The Hand That Points

The Hand That Points

It’s easy to get caught up in the idea that a leader, a sage, a teacher, or a dogma can show you the path to happiness and fulfillment, but all a leader can do is suggest to you possibilities that will open your own mind to experience. All a dogma can do is give you a framework to improvise on. Ultimately, self-fulfilment has unique demands, because it is a unique journey for all. It’s the teachings we follow. As Alan Watts put it: “don’t look at the hand, look at what it’s pointing at.”

This reminds us we cannot become holier-than-thou in our search for knowledge and contentment. When we assume we are “more evolved” or “elevated” than those around us, we miss opportunities to learn. When we assume we are the teacher, and others are the students, we may find ourselves shamed at our impetuousness. Approach everything with an open curiosity, as best as you’re able. Instead of thinking of yourself as an initiate along a path of learning or a mode of experience, think of yourself as an investigator, and an impartial one at that: you don’t have a dog in this fight. You just want the full story, with as many viewpoints as you can gather. The truth will come out. It is yours. The opinions are for others to offer. They are theirs. Both are real.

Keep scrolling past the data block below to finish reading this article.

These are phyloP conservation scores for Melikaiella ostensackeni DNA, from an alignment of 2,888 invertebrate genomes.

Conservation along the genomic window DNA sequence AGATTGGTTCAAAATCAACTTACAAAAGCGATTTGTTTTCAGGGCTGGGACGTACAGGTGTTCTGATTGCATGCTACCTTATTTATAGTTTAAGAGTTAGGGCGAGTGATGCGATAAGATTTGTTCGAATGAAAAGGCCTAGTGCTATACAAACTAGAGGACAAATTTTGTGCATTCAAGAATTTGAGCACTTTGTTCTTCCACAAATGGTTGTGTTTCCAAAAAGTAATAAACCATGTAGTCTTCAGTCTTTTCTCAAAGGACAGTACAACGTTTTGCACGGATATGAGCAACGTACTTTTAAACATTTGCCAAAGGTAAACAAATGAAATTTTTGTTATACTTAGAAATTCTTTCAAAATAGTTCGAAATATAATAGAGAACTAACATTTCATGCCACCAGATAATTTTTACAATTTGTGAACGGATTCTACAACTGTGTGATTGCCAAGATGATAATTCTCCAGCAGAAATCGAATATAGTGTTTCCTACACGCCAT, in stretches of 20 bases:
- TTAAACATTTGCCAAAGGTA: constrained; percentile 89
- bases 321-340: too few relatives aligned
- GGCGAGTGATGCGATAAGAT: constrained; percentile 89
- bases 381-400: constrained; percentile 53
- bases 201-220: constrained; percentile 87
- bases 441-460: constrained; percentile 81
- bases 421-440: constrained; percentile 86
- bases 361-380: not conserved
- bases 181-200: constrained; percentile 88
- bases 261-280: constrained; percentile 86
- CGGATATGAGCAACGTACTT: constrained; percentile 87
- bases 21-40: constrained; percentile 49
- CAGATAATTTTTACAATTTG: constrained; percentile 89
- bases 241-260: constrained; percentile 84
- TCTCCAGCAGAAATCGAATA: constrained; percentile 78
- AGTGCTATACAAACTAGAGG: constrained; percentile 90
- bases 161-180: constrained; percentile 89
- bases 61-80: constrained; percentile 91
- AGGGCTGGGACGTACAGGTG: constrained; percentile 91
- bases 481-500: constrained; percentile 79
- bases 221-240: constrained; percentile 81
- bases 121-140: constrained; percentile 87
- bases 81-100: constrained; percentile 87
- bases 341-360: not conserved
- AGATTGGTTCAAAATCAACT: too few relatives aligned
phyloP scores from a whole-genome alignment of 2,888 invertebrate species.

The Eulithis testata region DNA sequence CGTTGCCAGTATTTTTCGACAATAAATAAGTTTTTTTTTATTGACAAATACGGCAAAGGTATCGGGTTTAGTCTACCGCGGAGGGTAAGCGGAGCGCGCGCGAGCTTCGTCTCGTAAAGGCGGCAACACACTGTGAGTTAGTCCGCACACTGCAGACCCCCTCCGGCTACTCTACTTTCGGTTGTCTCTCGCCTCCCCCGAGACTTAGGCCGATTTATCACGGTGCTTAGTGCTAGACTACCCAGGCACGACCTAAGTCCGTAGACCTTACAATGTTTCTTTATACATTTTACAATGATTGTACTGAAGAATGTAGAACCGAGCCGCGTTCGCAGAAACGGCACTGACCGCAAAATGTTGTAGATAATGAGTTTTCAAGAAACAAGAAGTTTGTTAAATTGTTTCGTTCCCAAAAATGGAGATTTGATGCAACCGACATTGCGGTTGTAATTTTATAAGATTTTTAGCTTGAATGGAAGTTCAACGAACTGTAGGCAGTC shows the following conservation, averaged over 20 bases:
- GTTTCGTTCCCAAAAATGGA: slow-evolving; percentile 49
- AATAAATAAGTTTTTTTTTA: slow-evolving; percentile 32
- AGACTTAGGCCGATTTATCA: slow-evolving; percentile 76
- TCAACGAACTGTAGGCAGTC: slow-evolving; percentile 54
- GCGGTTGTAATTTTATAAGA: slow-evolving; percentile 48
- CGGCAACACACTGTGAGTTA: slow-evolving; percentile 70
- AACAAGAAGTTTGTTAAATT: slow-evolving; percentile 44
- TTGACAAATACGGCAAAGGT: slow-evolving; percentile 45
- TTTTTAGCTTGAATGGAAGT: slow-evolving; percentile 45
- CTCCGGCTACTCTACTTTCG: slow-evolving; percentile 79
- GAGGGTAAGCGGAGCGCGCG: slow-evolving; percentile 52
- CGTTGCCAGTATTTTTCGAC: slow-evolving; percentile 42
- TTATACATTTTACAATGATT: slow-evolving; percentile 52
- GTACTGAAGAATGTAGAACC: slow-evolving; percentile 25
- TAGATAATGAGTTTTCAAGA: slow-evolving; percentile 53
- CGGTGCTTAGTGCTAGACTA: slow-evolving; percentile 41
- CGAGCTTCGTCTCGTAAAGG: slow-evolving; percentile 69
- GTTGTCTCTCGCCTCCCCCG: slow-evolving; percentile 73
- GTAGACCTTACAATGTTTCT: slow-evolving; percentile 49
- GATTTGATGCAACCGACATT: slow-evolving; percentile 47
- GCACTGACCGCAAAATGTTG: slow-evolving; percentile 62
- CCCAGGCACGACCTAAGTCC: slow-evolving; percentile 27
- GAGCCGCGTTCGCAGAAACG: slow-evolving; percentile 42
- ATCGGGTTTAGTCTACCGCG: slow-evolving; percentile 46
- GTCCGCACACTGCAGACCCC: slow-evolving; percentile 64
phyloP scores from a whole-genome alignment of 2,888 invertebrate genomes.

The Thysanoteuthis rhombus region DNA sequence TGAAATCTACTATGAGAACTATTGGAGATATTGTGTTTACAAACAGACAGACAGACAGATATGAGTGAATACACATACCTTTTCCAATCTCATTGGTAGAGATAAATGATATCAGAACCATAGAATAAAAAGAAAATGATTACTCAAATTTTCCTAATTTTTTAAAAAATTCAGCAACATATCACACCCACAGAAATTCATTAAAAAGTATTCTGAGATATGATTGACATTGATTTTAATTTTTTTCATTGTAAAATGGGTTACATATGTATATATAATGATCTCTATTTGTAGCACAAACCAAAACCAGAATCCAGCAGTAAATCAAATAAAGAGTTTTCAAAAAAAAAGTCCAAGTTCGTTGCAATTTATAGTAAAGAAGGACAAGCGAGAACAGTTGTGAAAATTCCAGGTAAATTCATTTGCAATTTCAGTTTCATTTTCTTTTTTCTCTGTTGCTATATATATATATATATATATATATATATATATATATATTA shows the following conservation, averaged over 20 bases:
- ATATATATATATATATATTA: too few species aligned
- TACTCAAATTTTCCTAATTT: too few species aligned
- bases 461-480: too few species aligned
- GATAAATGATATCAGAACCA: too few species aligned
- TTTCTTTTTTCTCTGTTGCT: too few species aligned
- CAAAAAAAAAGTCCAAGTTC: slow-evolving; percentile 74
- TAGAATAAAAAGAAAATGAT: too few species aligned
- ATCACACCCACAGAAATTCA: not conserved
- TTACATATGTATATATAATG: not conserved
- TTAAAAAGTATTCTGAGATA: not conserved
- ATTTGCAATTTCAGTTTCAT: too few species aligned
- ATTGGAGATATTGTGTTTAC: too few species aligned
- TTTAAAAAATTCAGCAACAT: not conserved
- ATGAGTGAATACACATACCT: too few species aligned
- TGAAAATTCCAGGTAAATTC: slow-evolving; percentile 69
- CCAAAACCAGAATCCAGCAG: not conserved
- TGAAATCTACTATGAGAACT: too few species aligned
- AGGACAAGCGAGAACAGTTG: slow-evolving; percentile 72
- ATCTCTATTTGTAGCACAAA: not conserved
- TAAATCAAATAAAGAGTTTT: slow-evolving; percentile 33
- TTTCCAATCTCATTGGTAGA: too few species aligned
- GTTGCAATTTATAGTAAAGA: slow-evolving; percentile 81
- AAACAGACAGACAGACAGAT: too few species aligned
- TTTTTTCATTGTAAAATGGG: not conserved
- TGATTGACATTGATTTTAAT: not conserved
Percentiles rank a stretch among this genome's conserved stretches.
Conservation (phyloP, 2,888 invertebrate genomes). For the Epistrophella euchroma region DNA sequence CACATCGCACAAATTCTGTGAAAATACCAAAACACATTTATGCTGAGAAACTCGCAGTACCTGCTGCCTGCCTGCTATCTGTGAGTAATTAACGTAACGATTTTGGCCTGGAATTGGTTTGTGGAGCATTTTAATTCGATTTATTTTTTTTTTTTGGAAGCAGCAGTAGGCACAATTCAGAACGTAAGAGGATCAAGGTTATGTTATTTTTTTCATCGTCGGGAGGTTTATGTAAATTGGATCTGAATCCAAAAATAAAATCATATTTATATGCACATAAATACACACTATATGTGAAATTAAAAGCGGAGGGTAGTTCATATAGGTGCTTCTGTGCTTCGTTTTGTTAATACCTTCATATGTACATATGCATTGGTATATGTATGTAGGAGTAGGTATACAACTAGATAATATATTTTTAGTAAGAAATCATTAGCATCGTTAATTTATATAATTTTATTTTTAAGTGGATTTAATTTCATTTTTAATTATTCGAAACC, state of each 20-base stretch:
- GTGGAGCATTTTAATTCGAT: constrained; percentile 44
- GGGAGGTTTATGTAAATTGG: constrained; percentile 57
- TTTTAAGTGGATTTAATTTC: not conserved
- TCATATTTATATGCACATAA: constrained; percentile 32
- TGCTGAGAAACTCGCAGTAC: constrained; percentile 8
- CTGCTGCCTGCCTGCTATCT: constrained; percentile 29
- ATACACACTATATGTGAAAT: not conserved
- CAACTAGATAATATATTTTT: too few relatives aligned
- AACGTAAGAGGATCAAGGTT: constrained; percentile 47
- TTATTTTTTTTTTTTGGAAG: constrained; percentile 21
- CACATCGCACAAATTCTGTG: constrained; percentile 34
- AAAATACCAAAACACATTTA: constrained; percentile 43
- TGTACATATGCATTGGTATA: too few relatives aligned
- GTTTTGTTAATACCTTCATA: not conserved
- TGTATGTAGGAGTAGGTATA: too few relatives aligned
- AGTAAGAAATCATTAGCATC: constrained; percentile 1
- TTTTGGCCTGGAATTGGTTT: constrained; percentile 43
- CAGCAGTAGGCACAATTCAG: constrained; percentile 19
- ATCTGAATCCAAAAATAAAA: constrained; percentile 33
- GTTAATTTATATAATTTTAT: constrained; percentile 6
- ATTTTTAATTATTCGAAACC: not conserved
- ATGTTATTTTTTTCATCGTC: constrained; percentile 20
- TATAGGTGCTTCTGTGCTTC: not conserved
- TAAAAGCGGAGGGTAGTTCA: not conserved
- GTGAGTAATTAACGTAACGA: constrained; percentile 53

Remember to be humble in your learning. Everyone is here to teach each other. Find a middle way of exploration: neither worshiping a icon who represents an idea nor dismissing the idea when it comes from the mouth of a beggar or enemy. Question the information you receive and your flexibility in processing it. It’s easy to get caught in recursive loops. The way out is silence and stillness. If you find yourself caught in a trap of thought hypocrisy, that is your consciousness asking you to gather more perspectives.

Each time we learn something, regardless of the field of study, we often find simultaneously we have seven or eight things we haven’t learned. This is the nature of knowledge and the universe. It expands. In this way, we are all novices, always. Approaching life in this way is the way of children, for whom “the Kingdom of Heaven,” easy acceptance of life and peaceful experience, is a natural state.

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Winter & The Body

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